Amazon management declined to discuss specific retail partner complaints or the performance of Amazon Services. But in past interviews, Amazon executives have pointed to a weapon that, they say, trumps any concerns about the company's ability to succeed at its new strategy: 35 million active customers who, according to Forrester, spend 10 percent more online than the average of all online shoppers. That's a powerful card to play, because it gives partners an instant audience for their products, with no significant promotional efforts on their part, Bezos claims. "Amazon Services offers retailers the opportunity to tap into our industry-leading shopping experience," Amazon's chief says. "These retailers can grow their online businesses faster and less expensively by taking advantage of what we've learned."

As for the somewhat skittish relationships with retailers, Amazon executives dismiss the problems as growing pains. "It's in the early stages of development," says Owen Van Natta, Amazon's vice president of worldwide business development. "We've proven that we get successful over time."

He and Bezos point to the continuous introduction of new technologies—from 1-click checkouts and personalized recommendations to the recently launched Search Inside the Book, an option that lets people search for books by phrases or words contained in them—as Amazon's greatest skill. That focus on new technologies and innovation, says Bezos, "drives customer experience" and ultimately is the competitive advantage that ensures its success.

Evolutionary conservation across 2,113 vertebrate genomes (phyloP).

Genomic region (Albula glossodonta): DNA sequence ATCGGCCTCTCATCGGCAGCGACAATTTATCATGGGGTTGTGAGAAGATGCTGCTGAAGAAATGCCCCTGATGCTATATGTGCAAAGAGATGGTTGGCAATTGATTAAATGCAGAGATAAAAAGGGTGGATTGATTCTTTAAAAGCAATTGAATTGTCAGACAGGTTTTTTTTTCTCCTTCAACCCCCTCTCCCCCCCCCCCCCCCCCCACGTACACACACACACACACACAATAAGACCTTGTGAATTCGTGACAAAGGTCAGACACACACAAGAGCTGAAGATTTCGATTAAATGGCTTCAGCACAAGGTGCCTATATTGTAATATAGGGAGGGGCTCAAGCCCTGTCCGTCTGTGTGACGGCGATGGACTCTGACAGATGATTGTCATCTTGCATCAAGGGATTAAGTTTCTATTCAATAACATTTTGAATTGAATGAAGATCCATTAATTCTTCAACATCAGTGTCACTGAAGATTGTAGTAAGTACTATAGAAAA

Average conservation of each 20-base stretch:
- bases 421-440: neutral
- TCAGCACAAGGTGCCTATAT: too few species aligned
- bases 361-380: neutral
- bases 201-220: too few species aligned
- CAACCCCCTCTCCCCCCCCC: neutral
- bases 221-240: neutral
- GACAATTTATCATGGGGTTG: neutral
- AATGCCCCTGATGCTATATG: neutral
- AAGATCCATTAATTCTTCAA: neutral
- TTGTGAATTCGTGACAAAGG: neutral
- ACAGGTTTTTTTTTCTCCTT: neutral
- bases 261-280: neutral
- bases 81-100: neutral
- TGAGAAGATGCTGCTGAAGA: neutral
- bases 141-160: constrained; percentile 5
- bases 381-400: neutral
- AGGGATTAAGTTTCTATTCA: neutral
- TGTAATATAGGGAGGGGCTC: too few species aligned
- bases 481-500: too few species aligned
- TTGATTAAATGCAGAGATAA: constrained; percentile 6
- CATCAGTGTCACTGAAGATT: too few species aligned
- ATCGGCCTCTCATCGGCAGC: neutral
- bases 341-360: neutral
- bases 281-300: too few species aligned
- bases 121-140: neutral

Forrester's Johnson recommends that Amazon clean up the shopping experience in 2004 by limiting the amount of content that consumers see and hiring account managers with expertise in retailing sectors like apparel and sporting goods to help mend fences with antsy third-party partners. After that, she says, Amazon should focus on adding about 20 new partners a year and providing reasonable commission terms and excellent service. If Amazon does this while continuing to squeeze the most out of its books, media and electronics businesses and applying its technological expertise to develop cross-selling programs among all the items on its site, the retailer's annual revenues could skyrocket to nearly $16 billion by 2008, more than four times last year's sales.

But if Amazon fails to fix relationships with its partners, Johnson warns, its annual revenue in four years could dip below $8 billion, with diminishing sales from third-party retailers.

Few companies ever stand at such a distinct crossroads as Amazon does now. Outwardly, the company seems to be poised within easy grasp of its goals as it embarks on its strategy of transformation, carrying the same Bezos-inspired "can't fail" confidence that has driven the e-tailer for eight years. Amazon, like the performance of its shares, has always required a suspension of disbelief. But shifting from a retailer to a portal, from a bookseller to a technology services company, is the biggest trick that Amazon has yet attempted—and perhaps the one that ultimately will determine whether Amazon survives. It could take a lot more than tall tales and devoted followers for Amazon to pull it off.

Mary E. Behr writes about business and technology issues.

This article was originally published on 11-01-2003